Country music’s longstanding race problem suddenly became a hot topic in early February after the white, twenty-something, good ol’ party boy and newly minted country chart-topper Morgan Wallen was caught on tape drunkenly shouting a racist slur. Despite the fact that he was promptly booted from radio rotation, streaming playlists and award eligibility, and “suspended” by his label Big Loud in an ambiguous distancing gesture, sales and streaming of his double album surged.
Nashville-based writer Andrea Williams quickly emerged as an expert of choice for media outlets of all kinds, for good reason: She merges critical analysis with activist conviction and firsthand testimony, having watched her producer/musician husband Dre Williams marginalized as a Black man in an industry that privileges whiteness. Even before the Wallen scandal hit, Andrea Williams and NPR Music contributor Jewly Hight already planned to unpack the recent responses to the white supremacy embedded in the country music industry — ranging from the insufficient to the challenging, and originating with insiders, outsiders, institutions, corporations and grassroots coalitions alike — since the broader reckoning with the devaluing of Black lives and labor reshaped the national dialogue last summer. They tackled it all in this two-way conversation.
This conversation has been edited for length and clarity.
Jewly Hight: It seemed to me that the Morgan Wallen scenario was the first event that tested the industry in this era, the first time that we have seen how institutions and corporations will respond to an explicit display of racism.
Andrea Williams: I have said that whatever anybody was doing over the summer, that was the dry run. All of the, “Let’s have a panel! Let’s talk about it! Black Lives Matter!” — all of that was just rehearsal. Now the lights are up and this is the real show and we’re on stage. Quite literally, the whole nation is watching, so it’s important that we put into actual play the stuff that we were talking about.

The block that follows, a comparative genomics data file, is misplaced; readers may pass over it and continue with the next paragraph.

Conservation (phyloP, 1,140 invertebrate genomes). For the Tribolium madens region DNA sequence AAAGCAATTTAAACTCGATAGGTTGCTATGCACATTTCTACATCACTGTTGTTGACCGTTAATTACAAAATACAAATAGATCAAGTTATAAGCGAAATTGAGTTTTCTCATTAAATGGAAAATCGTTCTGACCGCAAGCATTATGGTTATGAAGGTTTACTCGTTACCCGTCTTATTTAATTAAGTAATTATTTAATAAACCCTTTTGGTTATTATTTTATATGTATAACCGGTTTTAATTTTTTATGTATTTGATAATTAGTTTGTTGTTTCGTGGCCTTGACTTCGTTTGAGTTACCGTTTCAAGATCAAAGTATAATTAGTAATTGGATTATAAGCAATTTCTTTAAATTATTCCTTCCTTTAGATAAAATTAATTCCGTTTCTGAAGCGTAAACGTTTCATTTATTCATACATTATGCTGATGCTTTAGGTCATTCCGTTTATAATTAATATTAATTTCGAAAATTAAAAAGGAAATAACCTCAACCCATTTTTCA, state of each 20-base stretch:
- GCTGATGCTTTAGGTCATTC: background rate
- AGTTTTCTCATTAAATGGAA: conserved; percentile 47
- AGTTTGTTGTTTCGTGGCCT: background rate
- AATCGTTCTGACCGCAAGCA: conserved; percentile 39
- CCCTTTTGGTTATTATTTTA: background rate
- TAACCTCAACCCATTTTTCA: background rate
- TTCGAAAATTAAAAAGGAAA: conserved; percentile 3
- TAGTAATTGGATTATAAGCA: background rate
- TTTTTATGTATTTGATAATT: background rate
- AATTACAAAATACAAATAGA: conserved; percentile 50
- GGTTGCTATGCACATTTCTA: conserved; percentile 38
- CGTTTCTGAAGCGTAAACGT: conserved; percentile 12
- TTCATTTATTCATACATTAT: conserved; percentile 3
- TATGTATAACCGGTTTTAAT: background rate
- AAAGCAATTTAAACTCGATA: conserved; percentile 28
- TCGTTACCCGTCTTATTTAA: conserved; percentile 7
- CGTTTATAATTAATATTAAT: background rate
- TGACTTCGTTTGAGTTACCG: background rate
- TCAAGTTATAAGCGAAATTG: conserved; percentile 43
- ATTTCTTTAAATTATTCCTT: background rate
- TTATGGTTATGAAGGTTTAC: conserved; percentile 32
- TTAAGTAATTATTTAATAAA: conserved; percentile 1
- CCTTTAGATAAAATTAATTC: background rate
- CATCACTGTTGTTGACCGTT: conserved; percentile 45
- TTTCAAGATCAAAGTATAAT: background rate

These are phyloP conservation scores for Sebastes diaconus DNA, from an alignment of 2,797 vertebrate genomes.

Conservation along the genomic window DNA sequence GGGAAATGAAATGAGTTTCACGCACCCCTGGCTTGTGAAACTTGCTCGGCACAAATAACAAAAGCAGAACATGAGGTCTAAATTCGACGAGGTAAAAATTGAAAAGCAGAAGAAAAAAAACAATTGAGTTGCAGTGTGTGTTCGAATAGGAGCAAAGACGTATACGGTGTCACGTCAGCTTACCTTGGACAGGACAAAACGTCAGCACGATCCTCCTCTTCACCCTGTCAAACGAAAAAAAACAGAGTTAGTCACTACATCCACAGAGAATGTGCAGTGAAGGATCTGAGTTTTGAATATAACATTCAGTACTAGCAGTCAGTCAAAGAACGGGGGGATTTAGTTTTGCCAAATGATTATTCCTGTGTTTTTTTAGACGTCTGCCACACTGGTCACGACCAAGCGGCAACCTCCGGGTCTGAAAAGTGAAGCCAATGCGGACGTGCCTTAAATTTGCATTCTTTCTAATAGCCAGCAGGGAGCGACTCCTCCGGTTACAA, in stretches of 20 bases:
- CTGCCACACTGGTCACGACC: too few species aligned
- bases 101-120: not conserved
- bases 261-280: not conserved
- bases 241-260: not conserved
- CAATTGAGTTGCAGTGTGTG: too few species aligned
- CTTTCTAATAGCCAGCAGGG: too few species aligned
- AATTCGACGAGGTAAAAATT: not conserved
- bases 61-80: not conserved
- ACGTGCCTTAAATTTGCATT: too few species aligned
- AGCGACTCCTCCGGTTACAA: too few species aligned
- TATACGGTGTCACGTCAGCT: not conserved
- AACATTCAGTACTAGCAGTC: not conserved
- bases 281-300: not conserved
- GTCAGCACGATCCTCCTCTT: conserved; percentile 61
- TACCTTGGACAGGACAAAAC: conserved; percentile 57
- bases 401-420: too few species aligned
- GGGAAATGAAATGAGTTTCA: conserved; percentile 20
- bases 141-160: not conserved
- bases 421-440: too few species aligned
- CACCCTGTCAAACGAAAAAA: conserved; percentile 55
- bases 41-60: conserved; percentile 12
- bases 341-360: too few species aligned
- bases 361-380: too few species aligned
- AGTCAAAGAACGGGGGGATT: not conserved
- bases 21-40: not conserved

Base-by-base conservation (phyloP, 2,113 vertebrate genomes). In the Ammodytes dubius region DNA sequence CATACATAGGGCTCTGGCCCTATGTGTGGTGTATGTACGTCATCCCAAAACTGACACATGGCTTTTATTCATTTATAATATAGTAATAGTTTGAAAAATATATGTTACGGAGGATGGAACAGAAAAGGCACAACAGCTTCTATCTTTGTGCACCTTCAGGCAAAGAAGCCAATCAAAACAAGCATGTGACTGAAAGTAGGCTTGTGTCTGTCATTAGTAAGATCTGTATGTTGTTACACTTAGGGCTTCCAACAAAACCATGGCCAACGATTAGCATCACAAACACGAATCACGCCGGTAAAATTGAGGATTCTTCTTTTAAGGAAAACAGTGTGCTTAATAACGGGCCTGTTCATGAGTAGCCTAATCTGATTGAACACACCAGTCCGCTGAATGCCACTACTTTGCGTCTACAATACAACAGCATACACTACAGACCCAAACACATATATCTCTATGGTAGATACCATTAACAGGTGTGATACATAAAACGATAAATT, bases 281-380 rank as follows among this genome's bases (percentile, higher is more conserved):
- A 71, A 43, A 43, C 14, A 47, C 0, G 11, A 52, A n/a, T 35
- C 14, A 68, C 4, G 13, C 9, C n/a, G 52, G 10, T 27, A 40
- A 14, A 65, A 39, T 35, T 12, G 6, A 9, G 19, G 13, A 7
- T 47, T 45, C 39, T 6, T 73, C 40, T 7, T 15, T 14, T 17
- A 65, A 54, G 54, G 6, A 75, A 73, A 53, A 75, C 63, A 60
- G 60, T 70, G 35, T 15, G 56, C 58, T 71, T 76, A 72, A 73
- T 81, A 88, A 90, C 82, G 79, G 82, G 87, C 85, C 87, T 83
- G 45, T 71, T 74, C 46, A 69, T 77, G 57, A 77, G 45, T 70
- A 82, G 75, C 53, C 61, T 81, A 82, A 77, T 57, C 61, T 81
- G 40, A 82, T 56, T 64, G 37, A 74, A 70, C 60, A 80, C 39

Hight: When I watched how decisively and quickly terrestrial radio and streaming platforms, media companies like CMT and even institutions like the ACMs dropped him, I was thinking that the ethical layer to those actions coexists with their business interests. There is that element of image management and PR, but when you’re talking about a capitalistic music industry in general, those considerations are always in play. Companies act in their best interest. But whatever their calculations, I’ve never seen the corporate gatekeepers at iHeartRadio and Cumulus do anything like this.
In your think piece for Vulture, you made it clear that it’s possible to manage the perception and send the message that country music’s race problem has been dealt with without actually dealing with it.
Williams: I mean, that is ultimately the crux of it. I think, collectively, we put a lot of the onus on Morgan Wallen, but there’s also [his label] Big Loud. And right after the corporate crackdown, we’ve got this Instagram post that originates from someone loosely associated with the company: Rakiyah Marshall, the longtime girlfriend of Seth England, who started out in this industry as Florida Georgia Line’s manager but is now the CEO of Big Loud.
She has also started a publishing and artist development company in partnership with Big Loud. So she is very much invested in Morgan Wallen’s success, and at the same time, has pushed to ease the “cancellation” — which those of us in the real world know doesn’t actually exist, not for someone like Morgan Wallen at this juncture in his career.
The most telling thing is, here’s the guy who said the n-word and he doesn’t just have cover for it — he has cover from a Black woman. And this is a Black woman who’s likely free from all of the barriers faced by other Black women in this town. She is quite literally shielded by Seth’s money and power, and wrote that post from her position of privilege, with zero consideration of the other Black people who, regardless of how they feel about Morgan Wallen personally, need this industry to fully address its long-standing racism.
Hight: It’s interesting to think about this as a fracturing of the Nashville establishment’s narrative, like Morgan Wallen has made an otherwise “respectable and unified” industry look bad. Every time someone in a position of authority posts that Wallen means well or he’s a decent human being, that’s shoring up the narrative that hides many other realities beneath the surface.